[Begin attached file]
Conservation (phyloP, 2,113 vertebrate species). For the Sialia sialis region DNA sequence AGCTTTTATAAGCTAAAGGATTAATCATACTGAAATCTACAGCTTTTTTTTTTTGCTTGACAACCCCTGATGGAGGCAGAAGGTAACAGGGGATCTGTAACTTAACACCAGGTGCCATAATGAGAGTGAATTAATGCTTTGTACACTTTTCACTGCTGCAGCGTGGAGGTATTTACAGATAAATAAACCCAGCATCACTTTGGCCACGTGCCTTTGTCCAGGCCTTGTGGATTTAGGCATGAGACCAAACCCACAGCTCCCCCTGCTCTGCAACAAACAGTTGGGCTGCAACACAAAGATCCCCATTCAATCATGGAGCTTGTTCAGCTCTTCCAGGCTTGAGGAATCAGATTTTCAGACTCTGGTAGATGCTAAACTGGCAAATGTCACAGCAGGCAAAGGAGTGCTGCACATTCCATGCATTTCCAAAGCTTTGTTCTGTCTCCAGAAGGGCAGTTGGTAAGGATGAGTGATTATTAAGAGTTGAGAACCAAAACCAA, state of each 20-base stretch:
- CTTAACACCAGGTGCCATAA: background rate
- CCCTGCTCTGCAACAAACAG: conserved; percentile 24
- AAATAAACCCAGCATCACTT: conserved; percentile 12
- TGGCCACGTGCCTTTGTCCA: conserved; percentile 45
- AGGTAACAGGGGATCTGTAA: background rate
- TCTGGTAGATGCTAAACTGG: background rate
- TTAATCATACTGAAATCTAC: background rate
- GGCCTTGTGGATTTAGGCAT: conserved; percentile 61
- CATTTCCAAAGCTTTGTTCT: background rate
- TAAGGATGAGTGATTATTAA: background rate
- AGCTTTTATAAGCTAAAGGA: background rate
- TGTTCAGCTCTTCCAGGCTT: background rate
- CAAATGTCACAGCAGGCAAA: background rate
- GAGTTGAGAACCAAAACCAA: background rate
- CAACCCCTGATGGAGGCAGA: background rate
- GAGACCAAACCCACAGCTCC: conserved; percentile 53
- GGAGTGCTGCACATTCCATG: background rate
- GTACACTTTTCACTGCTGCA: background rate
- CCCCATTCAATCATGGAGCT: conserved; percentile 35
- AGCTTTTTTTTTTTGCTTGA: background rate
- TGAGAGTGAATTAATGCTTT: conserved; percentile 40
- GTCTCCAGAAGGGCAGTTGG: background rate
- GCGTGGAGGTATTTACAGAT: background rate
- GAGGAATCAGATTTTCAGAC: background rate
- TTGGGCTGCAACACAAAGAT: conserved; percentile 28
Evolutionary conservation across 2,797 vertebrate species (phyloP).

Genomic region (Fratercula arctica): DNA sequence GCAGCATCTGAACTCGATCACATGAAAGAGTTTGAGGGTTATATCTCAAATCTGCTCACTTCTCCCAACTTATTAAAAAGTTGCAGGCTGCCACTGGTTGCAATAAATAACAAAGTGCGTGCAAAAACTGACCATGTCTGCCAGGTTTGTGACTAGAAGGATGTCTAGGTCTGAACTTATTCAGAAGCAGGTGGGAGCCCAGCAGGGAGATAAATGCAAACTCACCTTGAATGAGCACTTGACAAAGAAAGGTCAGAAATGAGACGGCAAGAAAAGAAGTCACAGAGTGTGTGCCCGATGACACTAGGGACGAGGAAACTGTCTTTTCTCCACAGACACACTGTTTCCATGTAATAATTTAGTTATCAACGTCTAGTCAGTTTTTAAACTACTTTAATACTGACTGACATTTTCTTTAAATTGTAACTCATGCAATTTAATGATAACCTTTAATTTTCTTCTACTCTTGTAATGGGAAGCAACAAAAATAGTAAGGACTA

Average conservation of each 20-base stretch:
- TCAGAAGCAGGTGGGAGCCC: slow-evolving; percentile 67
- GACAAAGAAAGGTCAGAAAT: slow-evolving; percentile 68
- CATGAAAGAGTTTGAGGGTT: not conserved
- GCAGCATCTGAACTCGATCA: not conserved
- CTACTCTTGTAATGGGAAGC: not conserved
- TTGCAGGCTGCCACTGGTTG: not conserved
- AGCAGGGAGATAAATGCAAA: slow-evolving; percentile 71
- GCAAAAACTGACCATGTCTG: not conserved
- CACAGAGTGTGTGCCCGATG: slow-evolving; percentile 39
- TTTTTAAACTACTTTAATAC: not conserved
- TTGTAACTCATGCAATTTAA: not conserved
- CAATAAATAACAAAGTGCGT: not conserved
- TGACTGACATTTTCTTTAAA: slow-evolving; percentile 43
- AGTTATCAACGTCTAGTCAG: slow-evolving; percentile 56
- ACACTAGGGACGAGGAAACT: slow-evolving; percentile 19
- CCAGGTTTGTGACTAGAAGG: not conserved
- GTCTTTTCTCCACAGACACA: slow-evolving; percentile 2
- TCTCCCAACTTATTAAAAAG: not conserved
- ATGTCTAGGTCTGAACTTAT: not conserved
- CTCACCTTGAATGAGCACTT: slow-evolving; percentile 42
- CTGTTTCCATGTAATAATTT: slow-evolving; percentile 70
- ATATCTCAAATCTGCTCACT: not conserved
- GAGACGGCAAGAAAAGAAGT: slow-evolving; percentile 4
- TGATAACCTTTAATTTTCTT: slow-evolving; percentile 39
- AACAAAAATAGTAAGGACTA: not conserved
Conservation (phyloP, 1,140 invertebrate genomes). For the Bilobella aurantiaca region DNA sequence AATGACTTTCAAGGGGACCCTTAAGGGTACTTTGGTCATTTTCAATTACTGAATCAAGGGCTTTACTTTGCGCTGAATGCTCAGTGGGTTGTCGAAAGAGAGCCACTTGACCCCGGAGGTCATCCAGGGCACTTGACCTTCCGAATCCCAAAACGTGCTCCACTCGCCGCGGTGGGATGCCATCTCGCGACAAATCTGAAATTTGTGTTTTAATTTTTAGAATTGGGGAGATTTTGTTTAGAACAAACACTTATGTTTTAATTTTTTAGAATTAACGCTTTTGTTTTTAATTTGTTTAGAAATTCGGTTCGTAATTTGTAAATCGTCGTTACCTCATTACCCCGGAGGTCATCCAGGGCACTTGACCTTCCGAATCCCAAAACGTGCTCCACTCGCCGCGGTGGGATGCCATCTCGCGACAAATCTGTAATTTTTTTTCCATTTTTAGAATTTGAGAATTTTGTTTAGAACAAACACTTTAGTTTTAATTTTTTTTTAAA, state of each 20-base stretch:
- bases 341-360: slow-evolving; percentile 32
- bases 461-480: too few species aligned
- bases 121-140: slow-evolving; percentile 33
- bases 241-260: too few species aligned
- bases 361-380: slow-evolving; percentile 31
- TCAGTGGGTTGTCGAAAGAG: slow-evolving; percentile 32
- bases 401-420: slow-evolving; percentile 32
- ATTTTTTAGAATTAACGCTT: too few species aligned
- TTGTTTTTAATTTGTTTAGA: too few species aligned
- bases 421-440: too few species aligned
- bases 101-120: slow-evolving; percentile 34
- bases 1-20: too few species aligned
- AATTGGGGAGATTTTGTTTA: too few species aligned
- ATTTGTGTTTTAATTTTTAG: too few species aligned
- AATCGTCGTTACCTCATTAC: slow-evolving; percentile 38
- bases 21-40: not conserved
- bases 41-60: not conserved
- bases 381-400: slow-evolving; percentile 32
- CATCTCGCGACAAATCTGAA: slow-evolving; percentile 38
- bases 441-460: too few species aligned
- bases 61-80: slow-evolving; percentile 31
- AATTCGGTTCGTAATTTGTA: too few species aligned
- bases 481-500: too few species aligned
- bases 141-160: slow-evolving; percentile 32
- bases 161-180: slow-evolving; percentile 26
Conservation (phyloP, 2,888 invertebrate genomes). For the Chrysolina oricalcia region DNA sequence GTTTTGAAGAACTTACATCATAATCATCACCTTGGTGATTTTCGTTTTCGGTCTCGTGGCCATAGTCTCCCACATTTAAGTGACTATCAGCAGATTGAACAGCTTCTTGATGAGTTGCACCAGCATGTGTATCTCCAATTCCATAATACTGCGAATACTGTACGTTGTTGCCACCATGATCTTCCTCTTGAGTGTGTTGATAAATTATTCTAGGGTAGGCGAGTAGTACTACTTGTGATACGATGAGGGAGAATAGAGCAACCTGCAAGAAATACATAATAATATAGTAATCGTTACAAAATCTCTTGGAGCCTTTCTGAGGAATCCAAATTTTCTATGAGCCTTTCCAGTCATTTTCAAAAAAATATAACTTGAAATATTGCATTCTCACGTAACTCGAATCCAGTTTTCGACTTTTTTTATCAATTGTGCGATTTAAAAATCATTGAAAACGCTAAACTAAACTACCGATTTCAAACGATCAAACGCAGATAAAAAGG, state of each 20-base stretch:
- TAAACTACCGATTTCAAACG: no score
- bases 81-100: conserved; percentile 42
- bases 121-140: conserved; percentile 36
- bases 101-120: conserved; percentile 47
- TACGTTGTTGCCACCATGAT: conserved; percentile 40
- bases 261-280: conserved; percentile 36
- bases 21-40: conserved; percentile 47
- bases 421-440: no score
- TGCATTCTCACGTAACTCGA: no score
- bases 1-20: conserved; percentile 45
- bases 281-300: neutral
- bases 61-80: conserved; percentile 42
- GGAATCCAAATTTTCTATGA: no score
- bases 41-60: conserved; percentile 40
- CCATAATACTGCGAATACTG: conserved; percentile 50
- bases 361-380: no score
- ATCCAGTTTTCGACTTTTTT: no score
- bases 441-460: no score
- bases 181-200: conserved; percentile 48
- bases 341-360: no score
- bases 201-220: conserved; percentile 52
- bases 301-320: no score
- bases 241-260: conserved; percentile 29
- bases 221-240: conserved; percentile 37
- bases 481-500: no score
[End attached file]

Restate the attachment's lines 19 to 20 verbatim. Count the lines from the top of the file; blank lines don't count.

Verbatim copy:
- GTACACTTTTCACTGCTGCA: background rate
- CCCCATTCAATCATGGAGCT: conserved; percentile 35